Alison Taylor on relationships: I feel like I'm on the ledge. The ledge between being single and not

 

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The Independent Online

I took myself away last weekend. It was a solo retreat and I had the lyrics of my friend Guy Garvey's song "Starlings" in my head as I travelled there: "The truest love that's ever found is for oneself". "Starlings" is about a man and a woman's fledgling and faltering love. He's in awe of her – "You are the only thing in any room you're ever in" (swoon) – but ultimately, for him, the truest love is for oneself. The woman in the song's response to this? "A weary and disinterested sigh." I'm with him, though. Before you think I've gone full mung bean, let me explain.

Right now, I feel like I'm on the ledge. The ledge between being single and not. The thrilling but definitely unnerving not-quite-no-man's-land between 'Is this something or not?'. The biggest question, though: can I give myself to it? Or even part of myself?

This is where the retreat and Guy's lyrics come into play, because you have to 'love yourself' before you can love someone else. Or them you. Now I can feel the collective groan this Saturday morning among the hungover, the jaded and the, well, British, but I'd really recommend a little self-love and solitude for everyone. Emotional ledge or no emotional ledge.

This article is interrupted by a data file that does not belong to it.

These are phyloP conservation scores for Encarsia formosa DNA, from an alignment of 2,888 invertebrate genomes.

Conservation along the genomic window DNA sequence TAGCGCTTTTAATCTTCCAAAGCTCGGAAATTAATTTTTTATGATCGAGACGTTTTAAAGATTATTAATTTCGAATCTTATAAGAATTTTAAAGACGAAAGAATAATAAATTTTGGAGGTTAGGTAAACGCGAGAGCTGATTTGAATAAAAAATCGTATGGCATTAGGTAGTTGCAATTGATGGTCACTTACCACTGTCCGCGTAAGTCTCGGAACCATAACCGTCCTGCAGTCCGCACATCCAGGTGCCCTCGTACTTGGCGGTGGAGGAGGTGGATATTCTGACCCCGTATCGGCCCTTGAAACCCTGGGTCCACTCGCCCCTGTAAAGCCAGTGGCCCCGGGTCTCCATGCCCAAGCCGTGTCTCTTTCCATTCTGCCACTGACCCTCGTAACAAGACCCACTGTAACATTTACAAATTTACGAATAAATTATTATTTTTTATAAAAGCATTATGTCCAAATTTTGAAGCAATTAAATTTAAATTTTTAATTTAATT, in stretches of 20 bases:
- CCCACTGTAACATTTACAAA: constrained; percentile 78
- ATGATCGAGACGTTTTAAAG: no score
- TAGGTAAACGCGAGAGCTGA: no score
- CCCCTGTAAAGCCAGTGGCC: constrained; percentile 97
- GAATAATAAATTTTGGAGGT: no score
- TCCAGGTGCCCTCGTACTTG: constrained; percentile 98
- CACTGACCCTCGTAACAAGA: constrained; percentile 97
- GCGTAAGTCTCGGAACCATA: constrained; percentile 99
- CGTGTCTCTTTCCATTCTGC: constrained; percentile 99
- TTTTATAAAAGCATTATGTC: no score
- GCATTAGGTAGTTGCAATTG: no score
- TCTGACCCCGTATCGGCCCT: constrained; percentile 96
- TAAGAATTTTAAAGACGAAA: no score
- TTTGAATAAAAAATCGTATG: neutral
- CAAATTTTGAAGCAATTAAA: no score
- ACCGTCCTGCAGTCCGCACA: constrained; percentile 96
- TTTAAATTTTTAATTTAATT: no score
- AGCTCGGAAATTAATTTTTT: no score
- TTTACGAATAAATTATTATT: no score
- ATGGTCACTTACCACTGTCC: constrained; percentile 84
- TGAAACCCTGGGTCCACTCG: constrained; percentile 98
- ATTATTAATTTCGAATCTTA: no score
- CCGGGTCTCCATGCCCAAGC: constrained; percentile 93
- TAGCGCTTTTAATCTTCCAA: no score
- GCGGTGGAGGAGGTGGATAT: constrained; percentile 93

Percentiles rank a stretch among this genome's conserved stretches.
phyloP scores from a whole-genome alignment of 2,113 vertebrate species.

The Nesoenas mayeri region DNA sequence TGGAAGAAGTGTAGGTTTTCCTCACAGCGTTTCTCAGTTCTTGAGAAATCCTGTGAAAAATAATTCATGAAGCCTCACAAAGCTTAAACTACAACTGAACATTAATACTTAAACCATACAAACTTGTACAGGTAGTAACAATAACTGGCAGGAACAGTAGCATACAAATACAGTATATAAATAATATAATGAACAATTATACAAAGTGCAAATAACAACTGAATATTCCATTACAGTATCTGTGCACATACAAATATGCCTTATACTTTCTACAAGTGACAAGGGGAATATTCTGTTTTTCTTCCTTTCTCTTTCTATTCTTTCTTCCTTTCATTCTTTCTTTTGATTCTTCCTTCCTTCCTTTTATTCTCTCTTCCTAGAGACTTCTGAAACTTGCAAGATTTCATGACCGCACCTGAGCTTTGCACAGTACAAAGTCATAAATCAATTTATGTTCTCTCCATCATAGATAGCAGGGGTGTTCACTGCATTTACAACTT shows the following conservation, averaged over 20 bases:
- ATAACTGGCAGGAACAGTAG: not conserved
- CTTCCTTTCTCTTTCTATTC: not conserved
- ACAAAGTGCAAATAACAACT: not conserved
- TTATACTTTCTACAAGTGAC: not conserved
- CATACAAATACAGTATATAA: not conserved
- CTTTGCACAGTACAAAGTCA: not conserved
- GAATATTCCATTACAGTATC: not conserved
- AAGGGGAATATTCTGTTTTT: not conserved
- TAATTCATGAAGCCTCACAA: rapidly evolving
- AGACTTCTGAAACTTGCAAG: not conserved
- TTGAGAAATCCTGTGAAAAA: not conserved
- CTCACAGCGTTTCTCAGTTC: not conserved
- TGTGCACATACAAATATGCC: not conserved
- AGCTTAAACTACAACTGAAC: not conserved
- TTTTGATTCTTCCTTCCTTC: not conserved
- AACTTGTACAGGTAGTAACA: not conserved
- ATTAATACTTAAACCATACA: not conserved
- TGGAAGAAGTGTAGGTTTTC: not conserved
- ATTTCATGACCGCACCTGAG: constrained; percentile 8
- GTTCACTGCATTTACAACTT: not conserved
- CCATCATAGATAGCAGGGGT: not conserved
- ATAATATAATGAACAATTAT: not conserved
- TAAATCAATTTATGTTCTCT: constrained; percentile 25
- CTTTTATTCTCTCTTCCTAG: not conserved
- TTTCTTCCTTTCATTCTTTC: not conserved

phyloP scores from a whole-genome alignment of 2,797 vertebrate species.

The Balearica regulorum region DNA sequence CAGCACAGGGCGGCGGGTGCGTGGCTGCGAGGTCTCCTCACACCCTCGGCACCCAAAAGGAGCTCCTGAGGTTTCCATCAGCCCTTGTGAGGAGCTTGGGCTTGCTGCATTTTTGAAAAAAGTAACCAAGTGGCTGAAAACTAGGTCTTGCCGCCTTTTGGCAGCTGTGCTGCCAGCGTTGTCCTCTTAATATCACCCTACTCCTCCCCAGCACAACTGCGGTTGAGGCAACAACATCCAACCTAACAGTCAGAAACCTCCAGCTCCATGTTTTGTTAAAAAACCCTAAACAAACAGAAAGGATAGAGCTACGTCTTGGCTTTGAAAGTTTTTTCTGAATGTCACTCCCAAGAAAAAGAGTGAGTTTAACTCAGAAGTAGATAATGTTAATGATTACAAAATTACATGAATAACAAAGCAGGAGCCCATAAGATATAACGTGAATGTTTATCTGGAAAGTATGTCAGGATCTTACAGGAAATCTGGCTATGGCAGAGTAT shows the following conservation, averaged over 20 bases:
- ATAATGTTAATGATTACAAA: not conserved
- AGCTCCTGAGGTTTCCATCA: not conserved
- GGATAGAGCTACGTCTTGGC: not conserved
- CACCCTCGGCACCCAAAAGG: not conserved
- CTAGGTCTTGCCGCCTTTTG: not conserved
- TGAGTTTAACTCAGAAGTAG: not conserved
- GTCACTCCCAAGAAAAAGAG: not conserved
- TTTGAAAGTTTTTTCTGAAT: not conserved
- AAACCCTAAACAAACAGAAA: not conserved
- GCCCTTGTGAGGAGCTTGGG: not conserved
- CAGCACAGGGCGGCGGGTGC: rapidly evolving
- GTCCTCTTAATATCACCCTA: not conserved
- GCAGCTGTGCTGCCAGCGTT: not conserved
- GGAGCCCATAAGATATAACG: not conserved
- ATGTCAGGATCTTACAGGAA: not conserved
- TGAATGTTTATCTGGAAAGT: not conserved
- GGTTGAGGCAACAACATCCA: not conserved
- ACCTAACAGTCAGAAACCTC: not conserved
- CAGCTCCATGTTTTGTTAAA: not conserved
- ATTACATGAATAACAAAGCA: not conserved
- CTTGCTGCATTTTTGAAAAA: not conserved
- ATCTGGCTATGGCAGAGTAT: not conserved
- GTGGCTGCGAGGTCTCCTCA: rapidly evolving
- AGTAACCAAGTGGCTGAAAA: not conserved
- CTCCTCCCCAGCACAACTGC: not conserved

I think it's the phrase 'love yourself' that slightly sticks in the throat. I know it does with me. What does it actually mean, beyond a cheap masturbation joke? Last weekend it was about focusing on myself, understanding myself and taking a bit of time to calm down. The problems we all face in life, love and relationships is that we're constantly switched on. We're always moving, responding, doing: we're very 'verby'. And when we're in our heads all the time, fizzing from the neck up, it can make it difficult to let somebody else in. Especially if there hasn't been a somebody else for a while, not properly anyway, with real feelings. It's kind of scary. Good-scary but scary all the same.

Being alone gave me time to reflect. It also gave me time to miss him – the new man taking up my time, thoughts and data allowance. Instead of being electronically in touch, he was floating around my mind. Retro.

You know what's guaranteed to make you remember them when you're away? A kiss that you won't soon forget. You're sat down on the Tube, he leans in slowly from where's he stood, and you have this moment that's a sort of private thanks. "Have a good time, sweetheart," goes the goodbye after the amazing kiss.

Just like that, I'm desperate to return.

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